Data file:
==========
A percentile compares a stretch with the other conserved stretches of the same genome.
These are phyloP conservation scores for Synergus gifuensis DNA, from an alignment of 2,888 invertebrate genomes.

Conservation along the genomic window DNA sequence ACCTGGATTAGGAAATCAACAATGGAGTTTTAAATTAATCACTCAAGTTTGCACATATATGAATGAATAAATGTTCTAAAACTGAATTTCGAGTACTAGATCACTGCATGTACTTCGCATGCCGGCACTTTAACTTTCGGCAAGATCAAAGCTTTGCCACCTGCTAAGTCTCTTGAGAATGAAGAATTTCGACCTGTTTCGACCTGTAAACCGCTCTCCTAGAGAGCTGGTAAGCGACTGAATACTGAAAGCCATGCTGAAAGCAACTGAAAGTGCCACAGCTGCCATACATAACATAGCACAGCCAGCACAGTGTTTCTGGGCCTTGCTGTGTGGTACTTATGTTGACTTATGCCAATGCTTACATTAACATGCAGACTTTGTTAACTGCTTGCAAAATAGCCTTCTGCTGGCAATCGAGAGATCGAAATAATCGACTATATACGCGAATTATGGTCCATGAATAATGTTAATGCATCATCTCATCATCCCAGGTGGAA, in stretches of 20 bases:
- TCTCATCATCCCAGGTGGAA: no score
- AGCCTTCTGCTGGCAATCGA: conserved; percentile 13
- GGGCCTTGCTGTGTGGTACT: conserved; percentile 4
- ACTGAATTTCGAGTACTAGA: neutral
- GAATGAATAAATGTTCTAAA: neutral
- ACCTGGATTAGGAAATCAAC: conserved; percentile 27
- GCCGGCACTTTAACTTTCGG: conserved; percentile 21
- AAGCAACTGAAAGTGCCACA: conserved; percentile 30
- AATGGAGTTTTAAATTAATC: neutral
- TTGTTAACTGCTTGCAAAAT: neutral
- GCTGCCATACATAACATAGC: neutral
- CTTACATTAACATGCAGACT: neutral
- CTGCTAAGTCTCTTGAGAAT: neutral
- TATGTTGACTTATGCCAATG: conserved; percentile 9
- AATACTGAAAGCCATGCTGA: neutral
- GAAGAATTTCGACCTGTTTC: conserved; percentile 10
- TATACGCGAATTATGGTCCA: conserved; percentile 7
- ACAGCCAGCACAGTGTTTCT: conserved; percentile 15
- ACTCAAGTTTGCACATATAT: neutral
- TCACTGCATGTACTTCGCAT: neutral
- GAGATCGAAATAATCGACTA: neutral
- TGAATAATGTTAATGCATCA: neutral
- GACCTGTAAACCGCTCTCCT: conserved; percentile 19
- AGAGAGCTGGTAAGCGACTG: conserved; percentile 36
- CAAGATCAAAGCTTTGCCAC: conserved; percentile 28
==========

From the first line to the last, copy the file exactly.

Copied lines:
A percentile compares a stretch with the other conserved stretches of the same genome.
These are phyloP conservation scores for Synergus gifuensis DNA, from an alignment of 2,888 invertebrate genomes.

Conservation along the genomic window DNA sequence ACCTGGATTAGGAAATCAACAATGGAGTTTTAAATTAATCACTCAAGTTTGCACATATATGAATGAATAAATGTTCTAAAACTGAATTTCGAGTACTAGATCACTGCATGTACTTCGCATGCCGGCACTTTAACTTTCGGCAAGATCAAAGCTTTGCCACCTGCTAAGTCTCTTGAGAATGAAGAATTTCGACCTGTTTCGACCTGTAAACCGCTCTCCTAGAGAGCTGGTAAGCGACTGAATACTGAAAGCCATGCTGAAAGCAACTGAAAGTGCCACAGCTGCCATACATAACATAGCACAGCCAGCACAGTGTTTCTGGGCCTTGCTGTGTGGTACTTATGTTGACTTATGCCAATGCTTACATTAACATGCAGACTTTGTTAACTGCTTGCAAAATAGCCTTCTGCTGGCAATCGAGAGATCGAAATAATCGACTATATACGCGAATTATGGTCCATGAATAATGTTAATGCATCATCTCATCATCCCAGGTGGAA, in stretches of 20 bases:
- TCTCATCATCCCAGGTGGAA: no score
- AGCCTTCTGCTGGCAATCGA: conserved; percentile 13
- GGGCCTTGCTGTGTGGTACT: conserved; percentile 4
- ACTGAATTTCGAGTACTAGA: neutral
- GAATGAATAAATGTTCTAAA: neutral
- ACCTGGATTAGGAAATCAAC: conserved; percentile 27
- GCCGGCACTTTAACTTTCGG: conserved; percentile 21
- AAGCAACTGAAAGTGCCACA: conserved; percentile 30
- AATGGAGTTTTAAATTAATC: neutral
- TTGTTAACTGCTTGCAAAAT: neutral
- GCTGCCATACATAACATAGC: neutral
- CTTACATTAACATGCAGACT: neutral
- CTGCTAAGTCTCTTGAGAAT: neutral
- TATGTTGACTTATGCCAATG: conserved; percentile 9
- AATACTGAAAGCCATGCTGA: neutral
- GAAGAATTTCGACCTGTTTC: conserved; percentile 10
- TATACGCGAATTATGGTCCA: conserved; percentile 7
- ACAGCCAGCACAGTGTTTCT: conserved; percentile 15
- ACTCAAGTTTGCACATATAT: neutral
- TCACTGCATGTACTTCGCAT: neutral
- GAGATCGAAATAATCGACTA: neutral
- TGAATAATGTTAATGCATCA: neutral
- GACCTGTAAACCGCTCTCCT: conserved; percentile 19
- AGAGAGCTGGTAAGCGACTG: conserved; percentile 36
- CAAGATCAAAGCTTTGCCAC: conserved; percentile 28